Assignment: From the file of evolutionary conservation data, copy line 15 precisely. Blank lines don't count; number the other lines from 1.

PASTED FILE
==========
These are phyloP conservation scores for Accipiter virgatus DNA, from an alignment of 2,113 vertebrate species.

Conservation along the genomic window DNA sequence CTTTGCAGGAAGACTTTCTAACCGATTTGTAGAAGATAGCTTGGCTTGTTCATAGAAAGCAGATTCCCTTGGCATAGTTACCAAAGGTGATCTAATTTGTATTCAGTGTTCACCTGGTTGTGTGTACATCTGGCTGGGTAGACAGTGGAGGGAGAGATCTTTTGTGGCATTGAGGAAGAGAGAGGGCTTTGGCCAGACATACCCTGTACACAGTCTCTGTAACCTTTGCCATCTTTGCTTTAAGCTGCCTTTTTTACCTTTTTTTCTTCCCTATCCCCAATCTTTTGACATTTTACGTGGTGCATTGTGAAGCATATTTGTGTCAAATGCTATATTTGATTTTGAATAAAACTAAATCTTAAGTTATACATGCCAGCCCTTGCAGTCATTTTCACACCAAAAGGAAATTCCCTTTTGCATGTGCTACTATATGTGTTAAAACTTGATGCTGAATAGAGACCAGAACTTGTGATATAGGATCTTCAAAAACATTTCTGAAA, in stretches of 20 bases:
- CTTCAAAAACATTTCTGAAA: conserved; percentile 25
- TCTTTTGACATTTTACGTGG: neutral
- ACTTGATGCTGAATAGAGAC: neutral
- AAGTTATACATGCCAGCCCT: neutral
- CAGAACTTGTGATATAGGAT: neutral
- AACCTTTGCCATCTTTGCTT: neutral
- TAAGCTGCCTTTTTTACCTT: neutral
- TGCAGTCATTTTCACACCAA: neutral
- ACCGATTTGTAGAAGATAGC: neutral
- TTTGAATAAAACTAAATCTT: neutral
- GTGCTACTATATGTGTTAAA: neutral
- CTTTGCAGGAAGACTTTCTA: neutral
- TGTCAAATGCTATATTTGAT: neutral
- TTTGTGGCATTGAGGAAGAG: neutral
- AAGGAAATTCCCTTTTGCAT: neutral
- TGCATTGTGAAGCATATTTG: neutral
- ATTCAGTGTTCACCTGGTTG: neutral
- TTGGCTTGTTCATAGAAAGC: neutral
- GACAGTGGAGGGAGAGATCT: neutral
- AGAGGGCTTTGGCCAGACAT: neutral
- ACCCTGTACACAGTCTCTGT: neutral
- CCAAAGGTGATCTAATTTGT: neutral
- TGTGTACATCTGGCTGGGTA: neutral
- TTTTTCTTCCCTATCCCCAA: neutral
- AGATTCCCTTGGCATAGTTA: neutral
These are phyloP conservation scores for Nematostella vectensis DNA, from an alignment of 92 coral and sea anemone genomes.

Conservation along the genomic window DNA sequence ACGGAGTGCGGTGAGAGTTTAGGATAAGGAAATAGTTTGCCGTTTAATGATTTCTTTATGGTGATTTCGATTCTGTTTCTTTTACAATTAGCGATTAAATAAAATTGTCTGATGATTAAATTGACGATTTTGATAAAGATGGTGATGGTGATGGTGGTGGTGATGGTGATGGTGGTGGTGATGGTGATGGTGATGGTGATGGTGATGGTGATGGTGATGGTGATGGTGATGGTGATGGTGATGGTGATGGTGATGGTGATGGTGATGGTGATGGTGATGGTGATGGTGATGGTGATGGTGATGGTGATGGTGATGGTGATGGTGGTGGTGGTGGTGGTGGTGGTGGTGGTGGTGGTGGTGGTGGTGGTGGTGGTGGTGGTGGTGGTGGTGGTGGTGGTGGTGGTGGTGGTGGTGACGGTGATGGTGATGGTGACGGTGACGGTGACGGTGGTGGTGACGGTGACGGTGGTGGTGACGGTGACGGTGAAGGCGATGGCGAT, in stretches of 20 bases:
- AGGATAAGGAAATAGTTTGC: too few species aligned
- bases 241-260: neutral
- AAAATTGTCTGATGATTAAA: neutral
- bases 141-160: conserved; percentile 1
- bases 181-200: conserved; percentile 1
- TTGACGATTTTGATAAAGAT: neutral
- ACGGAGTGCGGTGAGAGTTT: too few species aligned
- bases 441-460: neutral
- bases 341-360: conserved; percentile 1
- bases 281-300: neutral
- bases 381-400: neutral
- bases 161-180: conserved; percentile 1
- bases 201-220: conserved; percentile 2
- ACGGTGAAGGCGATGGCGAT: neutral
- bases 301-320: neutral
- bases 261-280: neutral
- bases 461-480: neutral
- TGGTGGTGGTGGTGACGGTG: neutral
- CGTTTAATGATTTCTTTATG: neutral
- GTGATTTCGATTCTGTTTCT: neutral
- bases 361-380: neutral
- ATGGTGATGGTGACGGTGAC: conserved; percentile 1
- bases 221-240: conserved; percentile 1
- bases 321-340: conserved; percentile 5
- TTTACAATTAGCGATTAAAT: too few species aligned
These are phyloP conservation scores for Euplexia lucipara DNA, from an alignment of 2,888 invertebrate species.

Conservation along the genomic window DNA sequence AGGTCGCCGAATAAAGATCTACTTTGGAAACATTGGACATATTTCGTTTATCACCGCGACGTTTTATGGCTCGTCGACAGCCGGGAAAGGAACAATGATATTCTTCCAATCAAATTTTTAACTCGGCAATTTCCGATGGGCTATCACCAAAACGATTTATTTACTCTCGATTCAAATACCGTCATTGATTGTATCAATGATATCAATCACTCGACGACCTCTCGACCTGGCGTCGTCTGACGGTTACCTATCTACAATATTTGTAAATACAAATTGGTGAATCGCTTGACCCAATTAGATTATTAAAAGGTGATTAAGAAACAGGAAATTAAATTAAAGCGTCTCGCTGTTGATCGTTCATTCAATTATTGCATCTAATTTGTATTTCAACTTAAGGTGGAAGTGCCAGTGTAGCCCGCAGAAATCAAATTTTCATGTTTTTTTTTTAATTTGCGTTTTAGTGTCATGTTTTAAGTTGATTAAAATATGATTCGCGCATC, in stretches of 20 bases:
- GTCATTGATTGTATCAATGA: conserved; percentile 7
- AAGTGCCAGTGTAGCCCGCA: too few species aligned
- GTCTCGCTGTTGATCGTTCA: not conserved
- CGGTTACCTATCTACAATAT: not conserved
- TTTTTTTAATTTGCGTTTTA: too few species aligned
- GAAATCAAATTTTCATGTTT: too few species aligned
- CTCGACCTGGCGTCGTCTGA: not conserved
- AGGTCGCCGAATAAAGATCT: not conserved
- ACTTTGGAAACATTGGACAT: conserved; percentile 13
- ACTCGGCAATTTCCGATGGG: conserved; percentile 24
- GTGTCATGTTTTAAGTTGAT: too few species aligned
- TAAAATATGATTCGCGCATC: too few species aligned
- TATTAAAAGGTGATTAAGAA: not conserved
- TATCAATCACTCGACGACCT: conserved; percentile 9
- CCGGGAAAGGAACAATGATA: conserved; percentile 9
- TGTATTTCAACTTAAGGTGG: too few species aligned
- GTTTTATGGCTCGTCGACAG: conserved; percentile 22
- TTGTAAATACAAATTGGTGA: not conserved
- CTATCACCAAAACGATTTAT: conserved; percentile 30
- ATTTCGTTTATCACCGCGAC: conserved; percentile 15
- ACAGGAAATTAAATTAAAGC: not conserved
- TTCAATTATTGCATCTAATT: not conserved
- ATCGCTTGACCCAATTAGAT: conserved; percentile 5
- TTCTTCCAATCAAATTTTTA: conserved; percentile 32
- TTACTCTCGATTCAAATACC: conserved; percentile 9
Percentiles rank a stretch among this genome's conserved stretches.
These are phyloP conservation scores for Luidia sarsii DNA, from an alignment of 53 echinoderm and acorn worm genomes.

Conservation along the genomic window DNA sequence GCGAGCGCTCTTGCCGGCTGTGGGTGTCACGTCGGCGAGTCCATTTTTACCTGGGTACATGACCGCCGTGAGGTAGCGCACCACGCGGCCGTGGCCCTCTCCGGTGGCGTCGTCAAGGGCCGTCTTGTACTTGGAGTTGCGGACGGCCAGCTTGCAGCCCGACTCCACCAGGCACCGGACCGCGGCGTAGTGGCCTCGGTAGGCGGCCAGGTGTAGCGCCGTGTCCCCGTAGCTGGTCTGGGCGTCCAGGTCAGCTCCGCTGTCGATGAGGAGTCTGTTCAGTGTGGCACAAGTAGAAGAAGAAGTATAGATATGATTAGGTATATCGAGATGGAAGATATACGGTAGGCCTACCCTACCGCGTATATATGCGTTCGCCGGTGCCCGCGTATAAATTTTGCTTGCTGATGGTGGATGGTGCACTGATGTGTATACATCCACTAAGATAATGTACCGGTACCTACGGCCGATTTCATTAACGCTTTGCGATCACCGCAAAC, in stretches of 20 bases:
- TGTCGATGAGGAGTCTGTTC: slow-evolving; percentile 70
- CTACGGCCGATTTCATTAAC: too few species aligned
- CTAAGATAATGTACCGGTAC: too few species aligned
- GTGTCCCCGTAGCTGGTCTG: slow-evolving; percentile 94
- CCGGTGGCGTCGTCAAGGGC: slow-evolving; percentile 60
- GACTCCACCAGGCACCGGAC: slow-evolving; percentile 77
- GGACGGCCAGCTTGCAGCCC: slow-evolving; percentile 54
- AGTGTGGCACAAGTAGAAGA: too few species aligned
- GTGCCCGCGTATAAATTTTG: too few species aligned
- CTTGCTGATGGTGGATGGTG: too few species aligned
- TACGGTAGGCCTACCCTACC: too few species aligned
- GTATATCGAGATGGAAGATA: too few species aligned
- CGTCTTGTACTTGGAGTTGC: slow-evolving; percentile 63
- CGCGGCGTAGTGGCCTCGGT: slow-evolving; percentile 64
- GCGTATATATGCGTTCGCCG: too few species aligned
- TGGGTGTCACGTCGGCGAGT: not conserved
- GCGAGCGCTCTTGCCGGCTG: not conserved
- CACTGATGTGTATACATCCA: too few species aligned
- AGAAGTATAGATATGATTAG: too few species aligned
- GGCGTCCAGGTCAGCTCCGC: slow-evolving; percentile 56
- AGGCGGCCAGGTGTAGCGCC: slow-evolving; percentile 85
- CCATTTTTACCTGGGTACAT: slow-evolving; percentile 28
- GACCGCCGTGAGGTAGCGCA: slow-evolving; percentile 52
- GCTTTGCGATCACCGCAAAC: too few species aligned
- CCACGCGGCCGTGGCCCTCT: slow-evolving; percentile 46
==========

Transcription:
- TGTCAAATGCTATATTTGAT: neutral